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What Materials are Used to Lightweight Cars?

Car manufacturers are constantly pushing to create the lightest cars possible to increase speed and power. So, what materials are most common when an automotive designer needs to cut weight?

The goal in lightweighting a car is to increase performance and efficiency while maintaining safety and comfort. Roughly speaking, when a car’s weight is decreased by 10%, the efficiency of the vehicle can increase anywhere from 5 to 8 percent. This may not seem like a lot, but in the competitive automotive industry, it can make a world of difference.

Modern cars are mostly steel and steel is heavy. Back a few years ago, the average car contained 2,400 pounds of steel and the average SUV contained 3,000 pounds of steel. That’s just for the metal. When you add in everything else needed inside of modern cars, the gross vehicle weights can often skyrocket.

Compared to standard steel construction, here are the most common materials used to lightweight cars

  • Magnesium
  • Carbon Fiber
  • Aluminum/ Al Composites
  • Titanium
  • Glass Fiber
  • High Strength Steel

There are tradeoffs when it comes to each of these materials, whether that be cost or comfort. Carbon fiber is usually only used in cars with hefty price tags, yet it is one of the most effective ways to maintain or increase strength while decreasing cost. Each material also presents its own manufacturing problems. Titanium, for example, is hard to work with due to its impressive strength. Structural Glass fiber can become a hazard to workers. When it comes to choosing a material to lightweight a car with, it often comes down to the minute details of a design and the manufacturing capabilities of the company.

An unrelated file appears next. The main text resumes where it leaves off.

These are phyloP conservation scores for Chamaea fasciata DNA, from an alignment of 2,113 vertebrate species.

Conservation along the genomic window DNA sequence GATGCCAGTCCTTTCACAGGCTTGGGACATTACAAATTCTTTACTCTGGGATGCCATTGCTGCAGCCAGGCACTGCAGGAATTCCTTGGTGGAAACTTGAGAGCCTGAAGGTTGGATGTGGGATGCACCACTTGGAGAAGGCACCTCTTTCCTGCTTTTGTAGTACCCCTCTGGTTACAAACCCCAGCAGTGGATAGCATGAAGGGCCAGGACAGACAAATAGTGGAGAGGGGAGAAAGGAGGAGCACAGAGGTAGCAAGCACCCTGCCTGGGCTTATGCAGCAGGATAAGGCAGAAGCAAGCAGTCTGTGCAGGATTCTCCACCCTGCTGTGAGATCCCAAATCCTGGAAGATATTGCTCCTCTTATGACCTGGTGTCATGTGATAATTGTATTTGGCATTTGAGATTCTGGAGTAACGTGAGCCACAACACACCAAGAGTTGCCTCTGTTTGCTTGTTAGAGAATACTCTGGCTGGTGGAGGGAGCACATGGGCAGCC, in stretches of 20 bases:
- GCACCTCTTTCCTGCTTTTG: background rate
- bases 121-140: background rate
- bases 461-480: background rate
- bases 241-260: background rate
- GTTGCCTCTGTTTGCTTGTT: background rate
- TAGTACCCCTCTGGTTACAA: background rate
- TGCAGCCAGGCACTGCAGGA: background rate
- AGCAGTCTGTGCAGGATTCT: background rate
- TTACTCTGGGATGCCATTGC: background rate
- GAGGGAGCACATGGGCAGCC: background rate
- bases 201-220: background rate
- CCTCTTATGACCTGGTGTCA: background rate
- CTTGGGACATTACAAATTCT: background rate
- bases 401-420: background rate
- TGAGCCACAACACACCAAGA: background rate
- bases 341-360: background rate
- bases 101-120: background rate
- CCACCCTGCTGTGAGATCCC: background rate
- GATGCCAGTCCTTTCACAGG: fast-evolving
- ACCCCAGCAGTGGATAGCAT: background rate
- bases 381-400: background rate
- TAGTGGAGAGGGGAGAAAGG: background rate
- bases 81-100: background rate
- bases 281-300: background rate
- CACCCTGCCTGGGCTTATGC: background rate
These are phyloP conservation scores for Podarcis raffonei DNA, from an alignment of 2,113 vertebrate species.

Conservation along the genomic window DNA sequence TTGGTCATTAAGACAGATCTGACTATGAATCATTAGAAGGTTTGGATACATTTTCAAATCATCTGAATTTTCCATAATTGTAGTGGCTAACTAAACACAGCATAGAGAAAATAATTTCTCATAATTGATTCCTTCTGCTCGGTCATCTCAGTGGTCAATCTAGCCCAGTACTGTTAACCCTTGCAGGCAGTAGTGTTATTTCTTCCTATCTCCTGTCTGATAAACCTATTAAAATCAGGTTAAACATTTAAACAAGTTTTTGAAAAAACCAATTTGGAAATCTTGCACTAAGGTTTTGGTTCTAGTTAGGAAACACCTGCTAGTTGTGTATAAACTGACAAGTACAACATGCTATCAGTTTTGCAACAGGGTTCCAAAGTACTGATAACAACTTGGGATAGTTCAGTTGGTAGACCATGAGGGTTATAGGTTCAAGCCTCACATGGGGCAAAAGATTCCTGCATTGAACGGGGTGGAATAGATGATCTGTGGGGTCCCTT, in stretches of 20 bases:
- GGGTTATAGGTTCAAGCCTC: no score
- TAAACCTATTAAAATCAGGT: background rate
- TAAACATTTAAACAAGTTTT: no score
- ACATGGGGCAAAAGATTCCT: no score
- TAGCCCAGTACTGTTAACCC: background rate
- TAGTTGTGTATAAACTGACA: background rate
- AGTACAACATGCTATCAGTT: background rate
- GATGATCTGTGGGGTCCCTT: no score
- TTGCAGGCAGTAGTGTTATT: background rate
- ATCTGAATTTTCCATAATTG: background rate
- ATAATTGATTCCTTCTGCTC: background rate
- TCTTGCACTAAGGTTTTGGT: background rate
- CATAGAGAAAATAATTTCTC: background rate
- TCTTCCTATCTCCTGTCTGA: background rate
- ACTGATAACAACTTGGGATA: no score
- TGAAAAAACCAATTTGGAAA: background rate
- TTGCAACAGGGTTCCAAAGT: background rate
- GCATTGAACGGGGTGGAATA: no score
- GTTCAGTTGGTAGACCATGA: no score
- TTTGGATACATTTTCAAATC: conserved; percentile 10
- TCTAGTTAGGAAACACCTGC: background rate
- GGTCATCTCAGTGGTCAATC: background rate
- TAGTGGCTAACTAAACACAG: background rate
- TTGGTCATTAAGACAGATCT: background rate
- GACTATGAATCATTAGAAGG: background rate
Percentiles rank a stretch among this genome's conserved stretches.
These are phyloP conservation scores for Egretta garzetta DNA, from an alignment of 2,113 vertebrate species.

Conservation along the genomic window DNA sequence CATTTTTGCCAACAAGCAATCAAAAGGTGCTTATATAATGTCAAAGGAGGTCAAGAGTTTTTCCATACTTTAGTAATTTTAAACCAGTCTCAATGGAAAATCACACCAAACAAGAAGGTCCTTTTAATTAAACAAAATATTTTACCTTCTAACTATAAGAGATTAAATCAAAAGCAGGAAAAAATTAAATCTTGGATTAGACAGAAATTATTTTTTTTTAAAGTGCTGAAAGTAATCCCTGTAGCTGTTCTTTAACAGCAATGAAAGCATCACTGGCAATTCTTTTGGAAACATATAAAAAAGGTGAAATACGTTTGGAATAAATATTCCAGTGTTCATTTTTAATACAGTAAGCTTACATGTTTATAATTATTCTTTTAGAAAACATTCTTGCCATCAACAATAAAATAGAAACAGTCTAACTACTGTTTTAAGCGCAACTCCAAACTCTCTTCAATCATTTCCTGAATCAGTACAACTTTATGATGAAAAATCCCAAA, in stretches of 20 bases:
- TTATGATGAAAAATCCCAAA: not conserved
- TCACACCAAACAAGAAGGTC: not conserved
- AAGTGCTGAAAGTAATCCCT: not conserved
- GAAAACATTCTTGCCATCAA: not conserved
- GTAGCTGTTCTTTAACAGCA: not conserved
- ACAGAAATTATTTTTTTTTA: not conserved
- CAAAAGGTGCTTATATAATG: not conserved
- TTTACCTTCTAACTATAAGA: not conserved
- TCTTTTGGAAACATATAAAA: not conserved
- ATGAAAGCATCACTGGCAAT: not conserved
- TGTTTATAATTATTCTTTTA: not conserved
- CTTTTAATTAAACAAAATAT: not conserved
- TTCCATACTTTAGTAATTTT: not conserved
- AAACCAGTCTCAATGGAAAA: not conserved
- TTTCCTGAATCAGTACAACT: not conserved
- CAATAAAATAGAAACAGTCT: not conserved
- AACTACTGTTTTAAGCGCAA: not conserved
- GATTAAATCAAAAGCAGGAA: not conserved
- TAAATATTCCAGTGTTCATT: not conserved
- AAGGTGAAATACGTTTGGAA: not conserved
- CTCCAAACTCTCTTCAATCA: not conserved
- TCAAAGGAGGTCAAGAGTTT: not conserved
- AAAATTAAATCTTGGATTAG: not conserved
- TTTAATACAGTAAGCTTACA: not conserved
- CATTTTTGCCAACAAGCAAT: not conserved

While lightweighting is used to increase the efficiency of cars, it may not be for the reasons you may think. Just making a car lighter through blind choice isn’t the answer. Rather, design engineers have to take into account the optimum operational curve of modern engines and match a cars’ weights to it. In some cases, lightweighting may be more about hitting a target weight for a certain engine rather than making the car as light as humanly possible.

Lightweighting is also becoming more of a necessity in modern automobiles as hybrid and fully electric systems take off. Batteries are heavy, there’s no way to get around it. If you want to pack your car full of heavy batteries and also get the best range on the market, your car has to be as light as possible. Teslas, for example, are made from aluminum to decrease weight. The undercarriage is manufactured from titanium and high-strength steel is used in critical loading points to increase safety. This plays into the need to lightweight electric vehicles as well as the fact that one material isn’t the cure-all to solving lightweighting problems.


Lightweighting is the present, and the future, of the automotive manufacturing industry. It brings innovative materials to the frontline of design. Car manufacturing looks a lot different from how it did 50 years ago, and for the most part, that’s a good thing.

Sources: Technology Review, How Stuff WorksCar Wow

Images: [1][2]

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